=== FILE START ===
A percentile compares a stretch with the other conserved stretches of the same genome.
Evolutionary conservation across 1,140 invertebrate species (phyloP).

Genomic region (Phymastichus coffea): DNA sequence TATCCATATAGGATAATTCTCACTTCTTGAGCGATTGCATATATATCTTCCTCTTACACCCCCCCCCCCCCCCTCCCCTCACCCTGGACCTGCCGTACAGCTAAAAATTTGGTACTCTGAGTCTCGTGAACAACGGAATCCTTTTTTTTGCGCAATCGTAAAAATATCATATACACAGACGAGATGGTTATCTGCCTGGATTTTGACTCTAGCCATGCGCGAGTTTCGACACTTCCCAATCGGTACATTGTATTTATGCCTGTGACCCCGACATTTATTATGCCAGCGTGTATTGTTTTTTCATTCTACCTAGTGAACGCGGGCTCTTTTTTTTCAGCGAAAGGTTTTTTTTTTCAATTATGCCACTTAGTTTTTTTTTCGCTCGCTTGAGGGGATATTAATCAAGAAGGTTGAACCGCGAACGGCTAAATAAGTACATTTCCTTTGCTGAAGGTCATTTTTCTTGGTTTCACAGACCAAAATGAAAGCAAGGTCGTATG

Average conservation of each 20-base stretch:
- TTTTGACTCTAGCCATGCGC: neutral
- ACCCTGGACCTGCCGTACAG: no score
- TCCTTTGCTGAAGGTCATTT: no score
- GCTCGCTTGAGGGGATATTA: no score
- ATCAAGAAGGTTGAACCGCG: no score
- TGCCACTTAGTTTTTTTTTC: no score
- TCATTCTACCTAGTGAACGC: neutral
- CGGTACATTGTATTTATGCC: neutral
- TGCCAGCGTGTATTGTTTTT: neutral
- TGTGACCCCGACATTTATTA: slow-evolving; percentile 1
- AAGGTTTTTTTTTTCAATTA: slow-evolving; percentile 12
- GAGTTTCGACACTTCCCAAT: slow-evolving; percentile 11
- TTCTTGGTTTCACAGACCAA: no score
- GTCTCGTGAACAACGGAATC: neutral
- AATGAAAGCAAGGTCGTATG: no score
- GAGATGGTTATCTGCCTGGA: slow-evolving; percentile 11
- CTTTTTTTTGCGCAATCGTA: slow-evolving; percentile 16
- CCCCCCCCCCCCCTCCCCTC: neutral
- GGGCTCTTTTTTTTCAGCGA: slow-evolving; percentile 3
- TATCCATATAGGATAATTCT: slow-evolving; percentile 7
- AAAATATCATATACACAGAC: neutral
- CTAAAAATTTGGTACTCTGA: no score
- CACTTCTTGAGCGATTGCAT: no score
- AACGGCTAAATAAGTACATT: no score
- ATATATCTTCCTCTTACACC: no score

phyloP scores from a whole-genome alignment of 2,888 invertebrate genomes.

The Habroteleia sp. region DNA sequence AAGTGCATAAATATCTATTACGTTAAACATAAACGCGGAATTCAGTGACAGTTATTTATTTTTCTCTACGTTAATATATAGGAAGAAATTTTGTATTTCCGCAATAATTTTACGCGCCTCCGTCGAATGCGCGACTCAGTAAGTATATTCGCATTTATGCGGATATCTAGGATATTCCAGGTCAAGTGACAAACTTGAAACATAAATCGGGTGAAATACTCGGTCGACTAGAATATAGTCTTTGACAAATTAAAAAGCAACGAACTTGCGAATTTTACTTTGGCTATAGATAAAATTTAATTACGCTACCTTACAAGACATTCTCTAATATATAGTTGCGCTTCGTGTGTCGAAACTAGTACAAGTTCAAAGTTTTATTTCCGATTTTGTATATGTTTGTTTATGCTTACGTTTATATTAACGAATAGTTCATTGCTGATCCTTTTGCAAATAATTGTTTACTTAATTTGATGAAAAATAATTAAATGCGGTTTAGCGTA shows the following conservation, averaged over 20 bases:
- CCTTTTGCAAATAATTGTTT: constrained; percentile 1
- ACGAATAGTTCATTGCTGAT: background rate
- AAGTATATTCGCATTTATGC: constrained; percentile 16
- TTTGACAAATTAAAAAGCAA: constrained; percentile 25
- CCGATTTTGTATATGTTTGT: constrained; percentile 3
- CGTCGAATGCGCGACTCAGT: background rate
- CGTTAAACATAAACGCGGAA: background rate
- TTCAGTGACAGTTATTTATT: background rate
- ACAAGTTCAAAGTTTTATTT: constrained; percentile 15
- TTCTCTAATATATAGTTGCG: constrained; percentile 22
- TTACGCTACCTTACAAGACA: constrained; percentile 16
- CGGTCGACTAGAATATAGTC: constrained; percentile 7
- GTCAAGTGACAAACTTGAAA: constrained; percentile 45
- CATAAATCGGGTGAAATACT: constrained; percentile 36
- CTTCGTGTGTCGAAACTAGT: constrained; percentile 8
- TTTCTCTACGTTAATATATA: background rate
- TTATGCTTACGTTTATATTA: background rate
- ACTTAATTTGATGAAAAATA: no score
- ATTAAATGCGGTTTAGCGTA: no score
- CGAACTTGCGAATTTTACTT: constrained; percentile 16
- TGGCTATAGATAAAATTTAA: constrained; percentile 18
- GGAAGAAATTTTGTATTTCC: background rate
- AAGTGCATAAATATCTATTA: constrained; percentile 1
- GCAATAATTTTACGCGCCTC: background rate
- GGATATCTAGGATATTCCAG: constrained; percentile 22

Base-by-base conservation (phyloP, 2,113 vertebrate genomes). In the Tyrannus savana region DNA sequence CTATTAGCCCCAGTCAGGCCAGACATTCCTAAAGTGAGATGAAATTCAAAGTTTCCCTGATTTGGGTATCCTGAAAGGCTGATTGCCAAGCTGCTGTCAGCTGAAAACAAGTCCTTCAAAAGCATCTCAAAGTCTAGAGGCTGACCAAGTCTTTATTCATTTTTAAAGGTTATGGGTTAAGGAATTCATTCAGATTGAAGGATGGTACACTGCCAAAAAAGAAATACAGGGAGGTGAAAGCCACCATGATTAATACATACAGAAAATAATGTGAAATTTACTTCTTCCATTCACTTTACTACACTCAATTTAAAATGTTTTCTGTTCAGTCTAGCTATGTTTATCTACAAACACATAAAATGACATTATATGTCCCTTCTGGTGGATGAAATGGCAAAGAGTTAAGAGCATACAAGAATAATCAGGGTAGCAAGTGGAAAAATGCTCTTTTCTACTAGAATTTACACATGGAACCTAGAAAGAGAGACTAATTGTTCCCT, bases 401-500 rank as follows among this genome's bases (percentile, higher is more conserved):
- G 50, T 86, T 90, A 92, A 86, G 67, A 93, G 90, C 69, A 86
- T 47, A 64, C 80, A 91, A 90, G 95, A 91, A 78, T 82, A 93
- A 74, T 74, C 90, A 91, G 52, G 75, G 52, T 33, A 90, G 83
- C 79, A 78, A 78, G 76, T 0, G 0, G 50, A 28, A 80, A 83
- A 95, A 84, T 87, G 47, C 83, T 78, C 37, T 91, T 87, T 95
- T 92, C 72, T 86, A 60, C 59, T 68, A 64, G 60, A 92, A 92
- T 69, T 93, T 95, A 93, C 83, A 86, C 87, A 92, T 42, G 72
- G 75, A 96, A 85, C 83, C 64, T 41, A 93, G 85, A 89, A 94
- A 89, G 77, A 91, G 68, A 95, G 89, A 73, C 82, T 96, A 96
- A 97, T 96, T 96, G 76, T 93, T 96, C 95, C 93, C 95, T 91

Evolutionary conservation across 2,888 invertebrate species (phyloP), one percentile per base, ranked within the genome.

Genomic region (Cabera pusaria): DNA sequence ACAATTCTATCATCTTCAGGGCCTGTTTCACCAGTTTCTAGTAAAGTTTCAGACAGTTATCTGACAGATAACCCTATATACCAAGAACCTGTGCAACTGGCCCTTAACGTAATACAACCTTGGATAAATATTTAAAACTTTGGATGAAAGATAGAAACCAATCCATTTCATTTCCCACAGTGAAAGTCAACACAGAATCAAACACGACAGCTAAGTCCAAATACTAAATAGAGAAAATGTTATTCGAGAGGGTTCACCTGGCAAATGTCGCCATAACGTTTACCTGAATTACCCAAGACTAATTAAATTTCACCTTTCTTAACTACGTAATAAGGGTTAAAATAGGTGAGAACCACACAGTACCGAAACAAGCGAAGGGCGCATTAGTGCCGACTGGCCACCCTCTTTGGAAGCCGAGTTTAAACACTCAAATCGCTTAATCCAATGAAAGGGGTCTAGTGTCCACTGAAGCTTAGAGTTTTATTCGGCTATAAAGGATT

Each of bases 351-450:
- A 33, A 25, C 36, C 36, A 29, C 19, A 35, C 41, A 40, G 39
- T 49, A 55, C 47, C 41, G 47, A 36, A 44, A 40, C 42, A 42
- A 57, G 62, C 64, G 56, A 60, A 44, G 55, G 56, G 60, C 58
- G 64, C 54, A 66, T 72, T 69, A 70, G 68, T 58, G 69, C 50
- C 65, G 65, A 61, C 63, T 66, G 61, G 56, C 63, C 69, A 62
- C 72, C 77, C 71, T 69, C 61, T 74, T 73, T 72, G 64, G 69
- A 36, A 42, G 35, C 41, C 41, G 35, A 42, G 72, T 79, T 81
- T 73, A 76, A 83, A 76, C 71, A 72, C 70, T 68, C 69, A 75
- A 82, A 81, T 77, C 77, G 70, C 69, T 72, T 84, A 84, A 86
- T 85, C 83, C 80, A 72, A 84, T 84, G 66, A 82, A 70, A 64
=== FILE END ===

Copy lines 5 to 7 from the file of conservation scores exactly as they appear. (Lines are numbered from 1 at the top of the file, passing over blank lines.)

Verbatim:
- TTTTGACTCTAGCCATGCGC: neutral
- ACCCTGGACCTGCCGTACAG: no score
- TCCTTTGCTGAAGGTCATTT: no score